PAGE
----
I am considering staying in town for another year to sell off all my stuff, like I have a whole storage locker full of an entire apartment worth of furniture that I'm not sure what I would do with, and could save probably close to 5-6k at least before making the jump.

    I know it's bold and I have done this before, but never by myself, and never while keeping trying to keep a pulse in a career so it's adding a bit more weight to my decision making.

    So right now nothing is lined up, not really sure what to do beyond pack a bag of clothes and maybe rent a room that will take a few months rent down to let me stay, and find a job in those few months and get a place. That is all I've gotten so far, unfortunately.


    Forgot I also have an AAS in ITT Advanced Networking as well.
    Back in my day we used to route packets on 56k lines, through the snow, uphill both ways.
  • GreaterNinjaGreaterNinja Posts: 271Member
    I just quit my job last month to move from Phoenix to San Francisco and finish up certs + school for this term.

    I recommend saving at least $5000 to $10000.
    Plan to only rely on yourself. Plan to be living in a cheap apartment or your car too (just in case). Plan to be eating out of the grocery store or taco bell.
    The absolutely minimum would be $3000 and that's pushing it.

    Now with it all said, you can probably land a job quite easily if you are good at Cisco R&S and you do have a CCNA. I recommend you have a job lined up or at least a good game plan before you jump ship. I thought mine out for several months and its still not going exactly how I planned :P.
  • edwilliamskyedwilliamsky Posts: 13Member ■■■□□□□□□□
    I'm in a similar position at the moment, but have a house lined up already. It is likely (but not set in stone) that I can remain with my current employer working remotely for a month or two, although at a slightly reduced salary. I would be moving from a landlocked state to a house that is less than a mile away from the Atlantic, which is super tempting. The only thing holding me back at this point is securing firm employment where I'd be moving to at a salary that will pay my increase expenses (I have a roommate where I'm at, the move would add $600 a month to my expenses). It would be about an hour commute from the nearest large city, and I'm carpet bombing them with resumes at the moment, but I don't really have any good contacts in the area yet. I'd be moving with at least 3 months of expenses in the bank, and hopefully that month or two of remote work would sustain life, BUT still nerve wracking going into the great unknown.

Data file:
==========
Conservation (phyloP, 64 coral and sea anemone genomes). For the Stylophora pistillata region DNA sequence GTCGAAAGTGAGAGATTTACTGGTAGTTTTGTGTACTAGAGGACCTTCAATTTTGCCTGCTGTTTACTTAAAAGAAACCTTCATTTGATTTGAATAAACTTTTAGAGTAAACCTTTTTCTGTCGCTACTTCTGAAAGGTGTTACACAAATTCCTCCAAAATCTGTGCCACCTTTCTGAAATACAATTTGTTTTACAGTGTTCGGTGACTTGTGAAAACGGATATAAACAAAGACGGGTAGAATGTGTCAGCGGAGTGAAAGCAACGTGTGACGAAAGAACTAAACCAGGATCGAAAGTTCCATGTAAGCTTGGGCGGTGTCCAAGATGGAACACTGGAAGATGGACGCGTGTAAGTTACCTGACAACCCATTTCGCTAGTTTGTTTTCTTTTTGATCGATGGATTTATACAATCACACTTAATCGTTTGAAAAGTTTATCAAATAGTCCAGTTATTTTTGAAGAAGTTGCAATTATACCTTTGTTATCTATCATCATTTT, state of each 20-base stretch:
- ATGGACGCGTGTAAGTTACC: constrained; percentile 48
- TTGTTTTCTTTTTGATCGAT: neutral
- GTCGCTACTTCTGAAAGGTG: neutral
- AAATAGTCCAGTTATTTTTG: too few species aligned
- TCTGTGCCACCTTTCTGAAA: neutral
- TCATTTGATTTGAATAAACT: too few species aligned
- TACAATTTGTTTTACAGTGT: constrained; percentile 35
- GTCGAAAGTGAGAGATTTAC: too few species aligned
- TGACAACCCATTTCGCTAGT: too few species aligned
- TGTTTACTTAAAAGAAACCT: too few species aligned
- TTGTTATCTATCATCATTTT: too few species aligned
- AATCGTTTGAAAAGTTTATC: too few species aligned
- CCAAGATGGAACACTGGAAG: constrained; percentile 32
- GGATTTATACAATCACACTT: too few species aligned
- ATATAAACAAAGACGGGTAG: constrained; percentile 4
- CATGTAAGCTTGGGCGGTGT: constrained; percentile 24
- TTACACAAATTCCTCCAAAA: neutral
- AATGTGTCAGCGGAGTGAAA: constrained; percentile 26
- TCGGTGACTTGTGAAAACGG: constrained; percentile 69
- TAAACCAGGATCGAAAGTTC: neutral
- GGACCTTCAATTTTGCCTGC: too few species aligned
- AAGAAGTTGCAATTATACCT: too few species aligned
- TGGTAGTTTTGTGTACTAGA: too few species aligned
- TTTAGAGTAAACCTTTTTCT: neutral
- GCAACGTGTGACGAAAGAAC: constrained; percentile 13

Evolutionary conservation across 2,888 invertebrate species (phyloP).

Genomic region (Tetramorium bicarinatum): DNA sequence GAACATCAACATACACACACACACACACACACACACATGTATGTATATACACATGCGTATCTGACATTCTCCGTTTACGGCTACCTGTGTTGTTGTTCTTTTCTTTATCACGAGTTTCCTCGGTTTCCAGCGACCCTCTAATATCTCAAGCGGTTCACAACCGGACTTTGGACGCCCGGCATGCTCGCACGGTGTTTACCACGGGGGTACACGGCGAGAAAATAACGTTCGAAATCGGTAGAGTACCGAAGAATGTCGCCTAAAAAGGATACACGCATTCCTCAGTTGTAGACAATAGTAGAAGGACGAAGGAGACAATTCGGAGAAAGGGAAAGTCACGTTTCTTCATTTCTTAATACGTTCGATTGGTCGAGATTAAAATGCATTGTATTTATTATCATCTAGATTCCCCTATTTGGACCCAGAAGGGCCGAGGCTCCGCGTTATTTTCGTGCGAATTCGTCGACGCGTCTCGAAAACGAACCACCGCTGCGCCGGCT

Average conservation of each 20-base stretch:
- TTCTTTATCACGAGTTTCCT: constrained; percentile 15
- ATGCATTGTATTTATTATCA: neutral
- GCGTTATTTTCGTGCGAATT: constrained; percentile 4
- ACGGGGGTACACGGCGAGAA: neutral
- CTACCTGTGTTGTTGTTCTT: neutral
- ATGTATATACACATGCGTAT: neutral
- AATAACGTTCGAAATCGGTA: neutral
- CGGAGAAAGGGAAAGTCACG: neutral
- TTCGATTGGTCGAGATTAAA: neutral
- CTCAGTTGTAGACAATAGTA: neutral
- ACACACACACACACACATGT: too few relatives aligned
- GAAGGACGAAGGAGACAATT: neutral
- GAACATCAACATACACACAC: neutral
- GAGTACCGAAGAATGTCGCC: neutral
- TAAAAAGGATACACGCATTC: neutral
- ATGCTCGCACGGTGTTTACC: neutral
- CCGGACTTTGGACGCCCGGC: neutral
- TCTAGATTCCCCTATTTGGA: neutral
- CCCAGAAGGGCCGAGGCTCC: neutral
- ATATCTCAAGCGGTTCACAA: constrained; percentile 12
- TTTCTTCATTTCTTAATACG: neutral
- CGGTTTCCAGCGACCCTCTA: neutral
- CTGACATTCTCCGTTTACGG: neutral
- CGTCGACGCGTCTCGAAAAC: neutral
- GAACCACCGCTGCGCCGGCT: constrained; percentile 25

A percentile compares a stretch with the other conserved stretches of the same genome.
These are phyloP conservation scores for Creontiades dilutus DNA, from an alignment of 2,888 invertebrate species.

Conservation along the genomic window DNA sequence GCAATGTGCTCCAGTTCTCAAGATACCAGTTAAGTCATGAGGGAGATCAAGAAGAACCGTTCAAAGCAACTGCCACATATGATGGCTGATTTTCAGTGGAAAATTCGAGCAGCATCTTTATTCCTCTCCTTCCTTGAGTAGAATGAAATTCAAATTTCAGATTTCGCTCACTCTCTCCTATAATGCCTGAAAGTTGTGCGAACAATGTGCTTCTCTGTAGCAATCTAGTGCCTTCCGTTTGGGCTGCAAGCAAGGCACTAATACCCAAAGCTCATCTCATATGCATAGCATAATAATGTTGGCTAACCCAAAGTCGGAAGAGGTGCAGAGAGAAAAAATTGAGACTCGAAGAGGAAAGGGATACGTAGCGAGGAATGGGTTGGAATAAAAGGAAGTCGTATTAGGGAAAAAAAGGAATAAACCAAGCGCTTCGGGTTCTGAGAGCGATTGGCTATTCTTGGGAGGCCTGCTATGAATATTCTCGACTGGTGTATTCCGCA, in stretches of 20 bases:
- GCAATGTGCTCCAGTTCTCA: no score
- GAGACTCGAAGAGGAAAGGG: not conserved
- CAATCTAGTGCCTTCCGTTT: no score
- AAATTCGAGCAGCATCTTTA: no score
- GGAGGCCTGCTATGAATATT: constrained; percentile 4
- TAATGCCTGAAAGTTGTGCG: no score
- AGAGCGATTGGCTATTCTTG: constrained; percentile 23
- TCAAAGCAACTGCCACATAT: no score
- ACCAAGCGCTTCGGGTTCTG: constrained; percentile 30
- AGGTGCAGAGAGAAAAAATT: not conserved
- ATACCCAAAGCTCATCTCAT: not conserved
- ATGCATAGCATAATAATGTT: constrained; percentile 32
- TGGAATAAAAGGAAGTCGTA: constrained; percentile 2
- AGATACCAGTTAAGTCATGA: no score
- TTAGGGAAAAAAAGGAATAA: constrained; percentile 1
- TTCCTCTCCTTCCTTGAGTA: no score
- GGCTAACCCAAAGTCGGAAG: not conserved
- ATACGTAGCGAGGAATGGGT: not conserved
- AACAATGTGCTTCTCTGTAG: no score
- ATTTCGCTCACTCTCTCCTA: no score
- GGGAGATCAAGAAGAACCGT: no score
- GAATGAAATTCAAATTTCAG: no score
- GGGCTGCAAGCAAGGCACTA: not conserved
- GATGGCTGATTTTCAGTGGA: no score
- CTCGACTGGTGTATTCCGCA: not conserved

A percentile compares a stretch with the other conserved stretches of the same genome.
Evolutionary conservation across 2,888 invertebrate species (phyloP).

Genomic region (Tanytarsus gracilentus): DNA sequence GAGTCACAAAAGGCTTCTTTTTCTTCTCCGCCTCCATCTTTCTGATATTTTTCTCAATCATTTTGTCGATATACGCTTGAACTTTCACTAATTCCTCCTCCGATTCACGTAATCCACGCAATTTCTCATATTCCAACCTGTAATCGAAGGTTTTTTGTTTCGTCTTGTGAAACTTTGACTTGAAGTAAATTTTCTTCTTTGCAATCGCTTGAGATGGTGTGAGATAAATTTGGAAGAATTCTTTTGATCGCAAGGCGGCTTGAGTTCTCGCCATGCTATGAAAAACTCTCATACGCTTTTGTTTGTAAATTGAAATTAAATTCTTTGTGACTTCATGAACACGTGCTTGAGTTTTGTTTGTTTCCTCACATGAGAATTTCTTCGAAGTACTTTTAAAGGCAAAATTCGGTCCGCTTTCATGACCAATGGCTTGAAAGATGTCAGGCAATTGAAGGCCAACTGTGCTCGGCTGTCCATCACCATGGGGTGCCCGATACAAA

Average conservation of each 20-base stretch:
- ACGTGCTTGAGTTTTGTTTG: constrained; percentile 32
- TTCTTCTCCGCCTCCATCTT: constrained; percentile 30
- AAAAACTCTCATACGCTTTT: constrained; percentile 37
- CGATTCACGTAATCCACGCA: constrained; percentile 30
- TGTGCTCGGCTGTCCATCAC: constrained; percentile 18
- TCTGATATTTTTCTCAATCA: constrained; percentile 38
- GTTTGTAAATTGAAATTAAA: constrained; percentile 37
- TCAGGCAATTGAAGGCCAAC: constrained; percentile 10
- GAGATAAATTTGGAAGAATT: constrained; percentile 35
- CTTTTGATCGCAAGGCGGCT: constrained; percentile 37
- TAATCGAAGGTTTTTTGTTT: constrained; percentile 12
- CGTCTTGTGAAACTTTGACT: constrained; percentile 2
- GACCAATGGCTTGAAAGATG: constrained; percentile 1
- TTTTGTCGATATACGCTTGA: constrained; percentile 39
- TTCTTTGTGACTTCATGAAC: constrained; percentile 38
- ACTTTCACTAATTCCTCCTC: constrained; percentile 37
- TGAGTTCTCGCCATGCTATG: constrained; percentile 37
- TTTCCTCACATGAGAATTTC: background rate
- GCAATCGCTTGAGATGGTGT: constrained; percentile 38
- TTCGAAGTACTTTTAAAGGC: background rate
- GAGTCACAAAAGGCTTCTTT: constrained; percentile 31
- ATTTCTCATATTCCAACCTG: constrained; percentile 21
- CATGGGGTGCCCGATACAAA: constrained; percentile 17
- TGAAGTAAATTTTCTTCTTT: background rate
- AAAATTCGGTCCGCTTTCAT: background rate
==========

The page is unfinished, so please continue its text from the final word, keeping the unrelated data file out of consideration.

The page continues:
Best of luck if you decide to move!
  • powdered toast manpowdered toast man Posts: 33Member ■■□□□□□□□□
    I know exactly how you feel as I ended up moving across the country myself last summer (to the southwest) for the same reason. I don't have a wife or kids which really helps make that move a little easier so if that also applies to you that is a plus in itself because you will only have to worry about yourself. As soon as I moved reality hit me and I finally thought to myself I want to make IT a career of mine. I bounced around a couple unstable jobs and finally got a crappy retail job that paid minimum wage (but it was stable). While I worked that retail job I was studying for my A+ and applied for new jobs like crazy after I got certified. I now recently accepted an offer for my first IT gig providing tier 1 tech support and the money is a lot better than that retail job I had.

    I'm not sure how comfortable you are renting a room with someone or people that you don't know but thats what I did when I made my move because 1.) it's cheaper than an apartment and 2.) You don't have to sign any lease and most of the time is month to month so if you needed to move a little closer to your new job it would be no big deal.